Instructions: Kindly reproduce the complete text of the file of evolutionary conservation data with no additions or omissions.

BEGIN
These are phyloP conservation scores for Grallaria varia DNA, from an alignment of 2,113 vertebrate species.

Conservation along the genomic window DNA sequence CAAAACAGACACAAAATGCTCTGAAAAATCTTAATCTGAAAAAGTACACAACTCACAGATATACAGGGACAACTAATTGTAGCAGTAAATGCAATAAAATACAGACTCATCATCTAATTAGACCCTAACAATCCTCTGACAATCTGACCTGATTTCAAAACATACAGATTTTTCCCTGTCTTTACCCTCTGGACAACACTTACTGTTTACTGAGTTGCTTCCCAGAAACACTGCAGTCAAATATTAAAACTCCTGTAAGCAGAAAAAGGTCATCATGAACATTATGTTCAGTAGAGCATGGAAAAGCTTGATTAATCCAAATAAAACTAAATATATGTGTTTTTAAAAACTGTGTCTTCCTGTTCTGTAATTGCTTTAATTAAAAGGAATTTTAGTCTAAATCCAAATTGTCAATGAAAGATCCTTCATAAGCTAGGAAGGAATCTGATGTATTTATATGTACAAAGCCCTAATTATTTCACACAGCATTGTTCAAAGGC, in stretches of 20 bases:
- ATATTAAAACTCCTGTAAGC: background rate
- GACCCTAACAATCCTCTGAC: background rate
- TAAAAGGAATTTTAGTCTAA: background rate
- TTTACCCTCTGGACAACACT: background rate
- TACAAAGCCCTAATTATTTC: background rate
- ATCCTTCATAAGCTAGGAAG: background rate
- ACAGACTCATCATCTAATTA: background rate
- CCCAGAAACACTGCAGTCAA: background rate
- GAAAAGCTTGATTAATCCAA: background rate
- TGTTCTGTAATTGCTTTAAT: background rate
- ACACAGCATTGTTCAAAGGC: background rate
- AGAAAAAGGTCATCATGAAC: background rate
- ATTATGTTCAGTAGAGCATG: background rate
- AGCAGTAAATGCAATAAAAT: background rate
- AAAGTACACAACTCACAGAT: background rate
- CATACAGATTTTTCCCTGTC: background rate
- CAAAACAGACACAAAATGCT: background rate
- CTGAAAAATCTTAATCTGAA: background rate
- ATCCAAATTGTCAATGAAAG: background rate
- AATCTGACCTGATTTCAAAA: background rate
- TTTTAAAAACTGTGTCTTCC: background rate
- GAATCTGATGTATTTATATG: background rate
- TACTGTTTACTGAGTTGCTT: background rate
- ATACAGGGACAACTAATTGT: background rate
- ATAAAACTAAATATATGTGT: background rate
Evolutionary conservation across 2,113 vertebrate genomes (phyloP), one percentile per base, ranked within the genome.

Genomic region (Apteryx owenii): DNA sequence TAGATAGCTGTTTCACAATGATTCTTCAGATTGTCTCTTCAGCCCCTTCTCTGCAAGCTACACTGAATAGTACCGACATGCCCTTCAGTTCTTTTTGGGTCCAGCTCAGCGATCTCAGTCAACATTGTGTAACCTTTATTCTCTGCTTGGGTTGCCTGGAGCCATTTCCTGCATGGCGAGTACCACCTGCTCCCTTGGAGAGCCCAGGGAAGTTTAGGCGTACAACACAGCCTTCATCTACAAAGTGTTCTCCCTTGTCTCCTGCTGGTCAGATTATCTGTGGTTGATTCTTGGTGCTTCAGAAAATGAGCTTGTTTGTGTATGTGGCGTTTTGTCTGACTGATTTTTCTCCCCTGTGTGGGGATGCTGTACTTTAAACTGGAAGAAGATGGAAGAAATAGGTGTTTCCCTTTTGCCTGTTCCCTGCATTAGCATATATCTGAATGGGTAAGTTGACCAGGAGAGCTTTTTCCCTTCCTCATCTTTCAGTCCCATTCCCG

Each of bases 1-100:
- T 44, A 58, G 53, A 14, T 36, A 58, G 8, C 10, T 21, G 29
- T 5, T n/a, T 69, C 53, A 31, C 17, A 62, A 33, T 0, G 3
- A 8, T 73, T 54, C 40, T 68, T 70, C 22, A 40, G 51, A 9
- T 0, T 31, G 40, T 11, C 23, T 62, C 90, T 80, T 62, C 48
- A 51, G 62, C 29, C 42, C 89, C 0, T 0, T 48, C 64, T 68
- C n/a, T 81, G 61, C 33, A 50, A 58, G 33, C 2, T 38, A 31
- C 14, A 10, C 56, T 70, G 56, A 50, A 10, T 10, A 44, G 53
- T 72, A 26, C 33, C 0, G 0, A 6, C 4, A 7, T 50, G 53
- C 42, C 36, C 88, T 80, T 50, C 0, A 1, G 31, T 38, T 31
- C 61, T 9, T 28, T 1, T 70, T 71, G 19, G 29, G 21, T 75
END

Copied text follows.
These are phyloP conservation scores for Grallaria varia DNA, from an alignment of 2,113 vertebrate species.

Conservation along the genomic window DNA sequence CAAAACAGACACAAAATGCTCTGAAAAATCTTAATCTGAAAAAGTACACAACTCACAGATATACAGGGACAACTAATTGTAGCAGTAAATGCAATAAAATACAGACTCATCATCTAATTAGACCCTAACAATCCTCTGACAATCTGACCTGATTTCAAAACATACAGATTTTTCCCTGTCTTTACCCTCTGGACAACACTTACTGTTTACTGAGTTGCTTCCCAGAAACACTGCAGTCAAATATTAAAACTCCTGTAAGCAGAAAAAGGTCATCATGAACATTATGTTCAGTAGAGCATGGAAAAGCTTGATTAATCCAAATAAAACTAAATATATGTGTTTTTAAAAACTGTGTCTTCCTGTTCTGTAATTGCTTTAATTAAAAGGAATTTTAGTCTAAATCCAAATTGTCAATGAAAGATCCTTCATAAGCTAGGAAGGAATCTGATGTATTTATATGTACAAAGCCCTAATTATTTCACACAGCATTGTTCAAAGGC, in stretches of 20 bases:
- ATATTAAAACTCCTGTAAGC: background rate
- GACCCTAACAATCCTCTGAC: background rate
- TAAAAGGAATTTTAGTCTAA: background rate
- TTTACCCTCTGGACAACACT: background rate
- TACAAAGCCCTAATTATTTC: background rate
- ATCCTTCATAAGCTAGGAAG: background rate
- ACAGACTCATCATCTAATTA: background rate
- CCCAGAAACACTGCAGTCAA: background rate
- GAAAAGCTTGATTAATCCAA: background rate
- TGTTCTGTAATTGCTTTAAT: background rate
- ACACAGCATTGTTCAAAGGC: background rate
- AGAAAAAGGTCATCATGAAC: background rate
- ATTATGTTCAGTAGAGCATG: background rate
- AGCAGTAAATGCAATAAAAT: background rate
- AAAGTACACAACTCACAGAT: background rate
- CATACAGATTTTTCCCTGTC: background rate
- CAAAACAGACACAAAATGCT: background rate
- CTGAAAAATCTTAATCTGAA: background rate
- ATCCAAATTGTCAATGAAAG: background rate
- AATCTGACCTGATTTCAAAA: background rate
- TTTTAAAAACTGTGTCTTCC: background rate
- GAATCTGATGTATTTATATG: background rate
- TACTGTTTACTGAGTTGCTT: background rate
- ATACAGGGACAACTAATTGT: background rate
- ATAAAACTAAATATATGTGT: background rate
Evolutionary conservation across 2,113 vertebrate genomes (phyloP), one percentile per base, ranked within the genome.

Genomic region (Apteryx owenii): DNA sequence TAGATAGCTGTTTCACAATGATTCTTCAGATTGTCTCTTCAGCCCCTTCTCTGCAAGCTACACTGAATAGTACCGACATGCCCTTCAGTTCTTTTTGGGTCCAGCTCAGCGATCTCAGTCAACATTGTGTAACCTTTATTCTCTGCTTGGGTTGCCTGGAGCCATTTCCTGCATGGCGAGTACCACCTGCTCCCTTGGAGAGCCCAGGGAAGTTTAGGCGTACAACACAGCCTTCATCTACAAAGTGTTCTCCCTTGTCTCCTGCTGGTCAGATTATCTGTGGTTGATTCTTGGTGCTTCAGAAAATGAGCTTGTTTGTGTATGTGGCGTTTTGTCTGACTGATTTTTCTCCCCTGTGTGGGGATGCTGTACTTTAAACTGGAAGAAGATGGAAGAAATAGGTGTTTCCCTTTTGCCTGTTCCCTGCATTAGCATATATCTGAATGGGTAAGTTGACCAGGAGAGCTTTTTCCCTTCCTCATCTTTCAGTCCCATTCCCG

Each of bases 1-100:
- T 44, A 58, G 53, A 14, T 36, A 58, G 8, C 10, T 21, G 29
- T 5, T n/a, T 69, C 53, A 31, C 17, A 62, A 33, T 0, G 3
- A 8, T 73, T 54, C 40, T 68, T 70, C 22, A 40, G 51, A 9
- T 0, T 31, G 40, T 11, C 23, T 62, C 90, T 80, T 62, C 48
- A 51, G 62, C 29, C 42, C 89, C 0, T 0, T 48, C 64, T 68
- C n/a, T 81, G 61, C 33, A 50, A 58, G 33, C 2, T 38, A 31
- C 14, A 10, C 56, T 70, G 56, A 50, A 10, T 10, A 44, G 53
- T 72, A 26, C 33, C 0, G 0, A 6, C 4, A 7, T 50, G 53
- C 42, C 36, C 88, T 80, T 50, C 0, A 1, G 31, T 38, T 31
- C 61, T 9, T 28, T 1, T 70, T 71, G 19, G 29, G 21, T 75